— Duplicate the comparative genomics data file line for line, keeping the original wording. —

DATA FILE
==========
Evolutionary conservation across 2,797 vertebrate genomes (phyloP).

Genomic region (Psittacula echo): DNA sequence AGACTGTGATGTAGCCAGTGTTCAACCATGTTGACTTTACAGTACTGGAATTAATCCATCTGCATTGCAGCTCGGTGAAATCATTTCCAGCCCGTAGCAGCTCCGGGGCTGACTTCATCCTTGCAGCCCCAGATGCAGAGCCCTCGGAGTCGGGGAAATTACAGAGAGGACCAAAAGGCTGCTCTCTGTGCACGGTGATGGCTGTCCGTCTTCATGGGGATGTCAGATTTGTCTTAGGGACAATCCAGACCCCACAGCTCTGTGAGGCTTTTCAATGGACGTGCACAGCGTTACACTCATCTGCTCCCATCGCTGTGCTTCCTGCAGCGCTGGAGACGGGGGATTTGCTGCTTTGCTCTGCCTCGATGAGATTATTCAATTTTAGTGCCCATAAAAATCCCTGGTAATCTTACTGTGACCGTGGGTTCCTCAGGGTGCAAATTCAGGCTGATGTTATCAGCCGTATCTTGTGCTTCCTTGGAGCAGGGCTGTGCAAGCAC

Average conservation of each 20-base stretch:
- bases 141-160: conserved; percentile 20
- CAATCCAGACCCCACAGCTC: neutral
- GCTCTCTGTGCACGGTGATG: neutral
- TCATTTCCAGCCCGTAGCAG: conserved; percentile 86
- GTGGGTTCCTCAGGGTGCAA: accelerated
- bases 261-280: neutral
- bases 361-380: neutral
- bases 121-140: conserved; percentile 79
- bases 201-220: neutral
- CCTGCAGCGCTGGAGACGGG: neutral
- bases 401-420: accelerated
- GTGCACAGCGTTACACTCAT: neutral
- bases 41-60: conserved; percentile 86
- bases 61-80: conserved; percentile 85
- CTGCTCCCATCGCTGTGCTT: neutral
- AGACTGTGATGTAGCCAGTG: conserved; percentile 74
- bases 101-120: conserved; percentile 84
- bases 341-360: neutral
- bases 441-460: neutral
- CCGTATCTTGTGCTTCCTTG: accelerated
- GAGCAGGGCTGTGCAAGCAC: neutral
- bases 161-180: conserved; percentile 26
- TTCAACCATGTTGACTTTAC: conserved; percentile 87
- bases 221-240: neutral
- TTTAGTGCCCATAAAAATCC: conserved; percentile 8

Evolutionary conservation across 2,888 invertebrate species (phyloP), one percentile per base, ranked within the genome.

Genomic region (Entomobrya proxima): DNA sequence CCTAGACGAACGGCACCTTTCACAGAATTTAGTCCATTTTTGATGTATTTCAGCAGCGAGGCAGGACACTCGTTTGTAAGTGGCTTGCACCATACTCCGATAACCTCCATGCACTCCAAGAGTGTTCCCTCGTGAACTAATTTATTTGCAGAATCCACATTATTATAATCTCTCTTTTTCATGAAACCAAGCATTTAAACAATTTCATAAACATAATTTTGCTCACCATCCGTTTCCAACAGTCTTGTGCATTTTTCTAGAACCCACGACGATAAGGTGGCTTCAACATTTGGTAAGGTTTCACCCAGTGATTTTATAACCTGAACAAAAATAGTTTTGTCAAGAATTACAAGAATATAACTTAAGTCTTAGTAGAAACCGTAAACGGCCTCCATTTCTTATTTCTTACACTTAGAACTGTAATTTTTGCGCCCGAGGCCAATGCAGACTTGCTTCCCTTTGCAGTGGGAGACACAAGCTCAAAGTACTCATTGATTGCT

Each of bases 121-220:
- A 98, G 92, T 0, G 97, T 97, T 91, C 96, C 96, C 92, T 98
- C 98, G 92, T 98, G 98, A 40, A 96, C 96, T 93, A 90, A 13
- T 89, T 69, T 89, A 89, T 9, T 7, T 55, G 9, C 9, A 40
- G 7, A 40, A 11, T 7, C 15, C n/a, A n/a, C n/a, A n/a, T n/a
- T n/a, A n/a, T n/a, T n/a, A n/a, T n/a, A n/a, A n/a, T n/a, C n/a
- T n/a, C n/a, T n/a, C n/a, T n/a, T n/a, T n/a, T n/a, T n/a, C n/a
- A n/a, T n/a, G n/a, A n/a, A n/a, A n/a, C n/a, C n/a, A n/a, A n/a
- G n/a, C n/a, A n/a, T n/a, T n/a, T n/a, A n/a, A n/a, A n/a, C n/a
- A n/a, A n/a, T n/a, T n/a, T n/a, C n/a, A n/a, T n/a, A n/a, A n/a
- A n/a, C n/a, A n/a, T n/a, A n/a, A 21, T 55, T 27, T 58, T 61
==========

Evolutionary conservation across 2,797 vertebrate genomes (phyloP).

Genomic region (Psittacula echo): DNA sequence AGACTGTGATGTAGCCAGTGTTCAACCATGTTGACTTTACAGTACTGGAATTAATCCATCTGCATTGCAGCTCGGTGAAATCATTTCCAGCCCGTAGCAGCTCCGGGGCTGACTTCATCCTTGCAGCCCCAGATGCAGAGCCCTCGGAGTCGGGGAAATTACAGAGAGGACCAAAAGGCTGCTCTCTGTGCACGGTGATGGCTGTCCGTCTTCATGGGGATGTCAGATTTGTCTTAGGGACAATCCAGACCCCACAGCTCTGTGAGGCTTTTCAATGGACGTGCACAGCGTTACACTCATCTGCTCCCATCGCTGTGCTTCCTGCAGCGCTGGAGACGGGGGATTTGCTGCTTTGCTCTGCCTCGATGAGATTATTCAATTTTAGTGCCCATAAAAATCCCTGGTAATCTTACTGTGACCGTGGGTTCCTCAGGGTGCAAATTCAGGCTGATGTTATCAGCCGTATCTTGTGCTTCCTTGGAGCAGGGCTGTGCAAGCAC

Average conservation of each 20-base stretch:
- bases 141-160: conserved; percentile 20
- CAATCCAGACCCCACAGCTC: neutral
- GCTCTCTGTGCACGGTGATG: neutral
- TCATTTCCAGCCCGTAGCAG: conserved; percentile 86
- GTGGGTTCCTCAGGGTGCAA: accelerated
- bases 261-280: neutral
- bases 361-380: neutral
- bases 121-140: conserved; percentile 79
- bases 201-220: neutral
- CCTGCAGCGCTGGAGACGGG: neutral
- bases 401-420: accelerated
- GTGCACAGCGTTACACTCAT: neutral
- bases 41-60: conserved; percentile 86
- bases 61-80: conserved; percentile 85
- CTGCTCCCATCGCTGTGCTT: neutral
- AGACTGTGATGTAGCCAGTG: conserved; percentile 74
- bases 101-120: conserved; percentile 84
- bases 341-360: neutral
- bases 441-460: neutral
- CCGTATCTTGTGCTTCCTTG: accelerated
- GAGCAGGGCTGTGCAAGCAC: neutral
- bases 161-180: conserved; percentile 26
- TTCAACCATGTTGACTTTAC: conserved; percentile 87
- bases 221-240: neutral
- TTTAGTGCCCATAAAAATCC: conserved; percentile 8

Evolutionary conservation across 2,888 invertebrate species (phyloP), one percentile per base, ranked within the genome.

Genomic region (Entomobrya proxima): DNA sequence CCTAGACGAACGGCACCTTTCACAGAATTTAGTCCATTTTTGATGTATTTCAGCAGCGAGGCAGGACACTCGTTTGTAAGTGGCTTGCACCATACTCCGATAACCTCCATGCACTCCAAGAGTGTTCCCTCGTGAACTAATTTATTTGCAGAATCCACATTATTATAATCTCTCTTTTTCATGAAACCAAGCATTTAAACAATTTCATAAACATAATTTTGCTCACCATCCGTTTCCAACAGTCTTGTGCATTTTTCTAGAACCCACGACGATAAGGTGGCTTCAACATTTGGTAAGGTTTCACCCAGTGATTTTATAACCTGAACAAAAATAGTTTTGTCAAGAATTACAAGAATATAACTTAAGTCTTAGTAGAAACCGTAAACGGCCTCCATTTCTTATTTCTTACACTTAGAACTGTAATTTTTGCGCCCGAGGCCAATGCAGACTTGCTTCCCTTTGCAGTGGGAGACACAAGCTCAAAGTACTCATTGATTGCT

Each of bases 121-220:
- A 98, G 92, T 0, G 97, T 97, T 91, C 96, C 96, C 92, T 98
- C 98, G 92, T 98, G 98, A 40, A 96, C 96, T 93, A 90, A 13
- T 89, T 69, T 89, A 89, T 9, T 7, T 55, G 9, C 9, A 40
- G 7, A 40, A 11, T 7, C 15, C n/a, A n/a, C n/a, A n/a, T n/a
- T n/a, A n/a, T n/a, T n/a, A n/a, T n/a, A n/a, A n/a, T n/a, C n/a
- T n/a, C n/a, T n/a, C n/a, T n/a, T n/a, T n/a, T n/a, T n/a, C n/a
- A n/a, T n/a, G n/a, A n/a, A n/a, A n/a, C n/a, C n/a, A n/a, A n/a
- G n/a, C n/a, A n/a, T n/a, T n/a, T n/a, A n/a, A n/a, A n/a, C n/a
- A n/a, A n/a, T n/a, T n/a, T n/a, C n/a, A n/a, T n/a, A n/a, A n/a
- A n/a, C n/a, A n/a, T n/a, A n/a, A 21, T 55, T 27, T 58, T 61